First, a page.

Yet as these reports make clear, the short-chain PFAS compounds that remain in use present many of the same threats associated with longer-chain molecules. Manufacturers filed at least one report of substantial risk with the EPA for each of these 40 compounds, according to The Intercept’s analysis of documents accessed through the agency’s website. 3M submitted reports for 21 of these chemicals; DuPont submitted the reports for most of the rest. Some chemicals were the subject of more than a dozen reports. The specific risks associated with these 40 PFAS chemicals — and the fact the EPA has had hundreds of reports documenting them for years, and in some cases, decades — has not been previously reported.
All PFAS chemicals persist indefinitely in the environment and have the potential to contaminate water and remain in the bodies of people and animals. But these compounds presented additional risks that, once discovered, required their manufacturers to report them to the EPA. Among the health effects on lab animals noted in the reports were neurotoxicity; developmental toxicity; decreased pup weight; decreased conception; testicular, pancreatic, and kidney cancers; severe convulsions; bleeding in the lungs; tooth problems; post-natal loss; hair loss; and depression of sperm function.
Ideally, the findings in these animal studies would have led to more testing, according to Laura Vandenberg, a toxicologist and associate professor at the University of Massachusetts Amherst School of Public Health and Health Sciences who reviewed several of the reports found by The Intercept. Vandenberg cited one study, in which rats began to show “sudden movements characterized by pronounced jumping” after being exposed to one of the compounds. “As a consequence of the pronounced jumping, the snout/limbs of Group 3 rats were observed to protrude through the bars of the confinement cage, resulting on occasions in a trapped snout,” according to the report, which 3M submitted to the EPA in 2000.
“That’s a very severe outcome,” said Vandenberg. “It should have been used as a trigger to study lower doses and more subtle outcomes.” Still, many of the harms associated with the chemicals in the reports did not surprise Vandenberg, who said they were very similar to the effects of PFOA and PFOS seen in animal experiments. “What is shocking is that the concern that came after learning the effects of PFOA and PFOS isn’t being transferred to these other perfluorinated chemicals,” she said. “These chemicals are being introduced as if they’re safe as replacements when in fact they’re not and someone else knew that they weren’t.”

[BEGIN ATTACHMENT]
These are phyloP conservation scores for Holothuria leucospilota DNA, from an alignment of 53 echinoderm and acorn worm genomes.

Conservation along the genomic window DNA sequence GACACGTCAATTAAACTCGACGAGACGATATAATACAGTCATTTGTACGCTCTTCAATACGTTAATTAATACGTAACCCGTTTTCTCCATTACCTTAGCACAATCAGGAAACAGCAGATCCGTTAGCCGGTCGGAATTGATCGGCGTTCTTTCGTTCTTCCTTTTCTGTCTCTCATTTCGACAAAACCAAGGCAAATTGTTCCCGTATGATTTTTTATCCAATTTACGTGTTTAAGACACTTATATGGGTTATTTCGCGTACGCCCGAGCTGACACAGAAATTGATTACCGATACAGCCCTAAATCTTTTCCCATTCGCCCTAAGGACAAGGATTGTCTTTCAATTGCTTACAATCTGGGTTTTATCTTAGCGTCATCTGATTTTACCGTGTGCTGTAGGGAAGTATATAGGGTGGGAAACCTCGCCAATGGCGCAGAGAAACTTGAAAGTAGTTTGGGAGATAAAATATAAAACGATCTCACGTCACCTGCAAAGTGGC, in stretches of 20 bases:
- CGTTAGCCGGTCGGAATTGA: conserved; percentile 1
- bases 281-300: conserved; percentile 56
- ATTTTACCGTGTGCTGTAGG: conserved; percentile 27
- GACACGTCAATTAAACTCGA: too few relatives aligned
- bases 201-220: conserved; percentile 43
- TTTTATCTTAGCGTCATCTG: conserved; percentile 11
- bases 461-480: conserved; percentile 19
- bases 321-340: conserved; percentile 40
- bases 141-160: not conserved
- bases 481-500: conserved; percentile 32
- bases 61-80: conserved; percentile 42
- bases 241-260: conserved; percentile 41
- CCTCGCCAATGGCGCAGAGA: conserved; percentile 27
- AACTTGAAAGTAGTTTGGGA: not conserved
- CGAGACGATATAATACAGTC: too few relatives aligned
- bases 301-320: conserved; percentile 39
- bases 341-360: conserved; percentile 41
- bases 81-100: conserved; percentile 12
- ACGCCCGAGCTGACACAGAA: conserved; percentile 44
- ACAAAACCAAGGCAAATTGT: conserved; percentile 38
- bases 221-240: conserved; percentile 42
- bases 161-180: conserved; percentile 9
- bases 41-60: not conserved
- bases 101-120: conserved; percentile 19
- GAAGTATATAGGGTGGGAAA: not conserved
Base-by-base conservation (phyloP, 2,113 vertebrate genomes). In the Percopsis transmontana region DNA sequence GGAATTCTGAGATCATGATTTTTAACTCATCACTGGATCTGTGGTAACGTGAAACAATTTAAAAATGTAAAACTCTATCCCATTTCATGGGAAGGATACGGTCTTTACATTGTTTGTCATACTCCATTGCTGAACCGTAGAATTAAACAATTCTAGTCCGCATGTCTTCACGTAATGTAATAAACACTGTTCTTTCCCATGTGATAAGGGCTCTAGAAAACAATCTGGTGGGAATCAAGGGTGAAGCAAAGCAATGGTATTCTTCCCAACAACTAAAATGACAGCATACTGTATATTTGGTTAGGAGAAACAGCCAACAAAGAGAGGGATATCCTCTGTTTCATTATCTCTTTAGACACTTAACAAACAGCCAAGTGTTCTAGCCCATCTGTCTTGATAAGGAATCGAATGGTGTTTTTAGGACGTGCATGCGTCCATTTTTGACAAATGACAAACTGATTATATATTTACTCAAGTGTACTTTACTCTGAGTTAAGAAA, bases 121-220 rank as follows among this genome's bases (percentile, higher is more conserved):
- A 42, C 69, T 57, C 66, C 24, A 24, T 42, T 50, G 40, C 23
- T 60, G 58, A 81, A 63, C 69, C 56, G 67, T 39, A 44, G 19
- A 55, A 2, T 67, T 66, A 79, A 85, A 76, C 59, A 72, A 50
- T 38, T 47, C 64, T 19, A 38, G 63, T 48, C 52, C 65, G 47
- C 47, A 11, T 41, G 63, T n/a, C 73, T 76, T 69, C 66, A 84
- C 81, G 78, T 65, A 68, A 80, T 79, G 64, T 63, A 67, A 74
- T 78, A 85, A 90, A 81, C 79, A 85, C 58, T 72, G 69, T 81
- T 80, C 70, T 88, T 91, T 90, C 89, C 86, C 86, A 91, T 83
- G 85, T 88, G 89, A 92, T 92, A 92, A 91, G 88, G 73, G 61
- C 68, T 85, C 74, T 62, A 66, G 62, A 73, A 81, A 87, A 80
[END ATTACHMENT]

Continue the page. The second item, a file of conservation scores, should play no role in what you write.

Despite their dangers, at least 15 of these 40 PFAS compounds that were the subject of substantial risk reports are not only on the most recent list of compounds in active use but also, like 647-42-7, are produced in very large quantities. While most manufacturers withheld the exact amount of the chemicals they produced, on the grounds that the information is confidential and that its disclosure would harm their businesses, these 15 were included on a list compiled by the EPA of compounds produced or imported in excess of 25,000 pounds per year in a single location.
Such amounts have the potential to profoundly alter human biology, according to Philippe Grandjean, a toxicologist and adjunct professor of environmental health at Harvard University. “A tiny speck could seriously impact the health of a person,” said Grandjean, whose research has shown that very low levels of the chemicals depress children’s immunity. Even if each of the manufacturers of 647-42-7 made the smallest amount in the range of production volumes they reported — which would total 4 million pounds in a single year — that quantity is more than the weight of all PFAS accumulated in the blood of everyone in the United States, according to Grandjean….”
This content provided by the PFAS Project.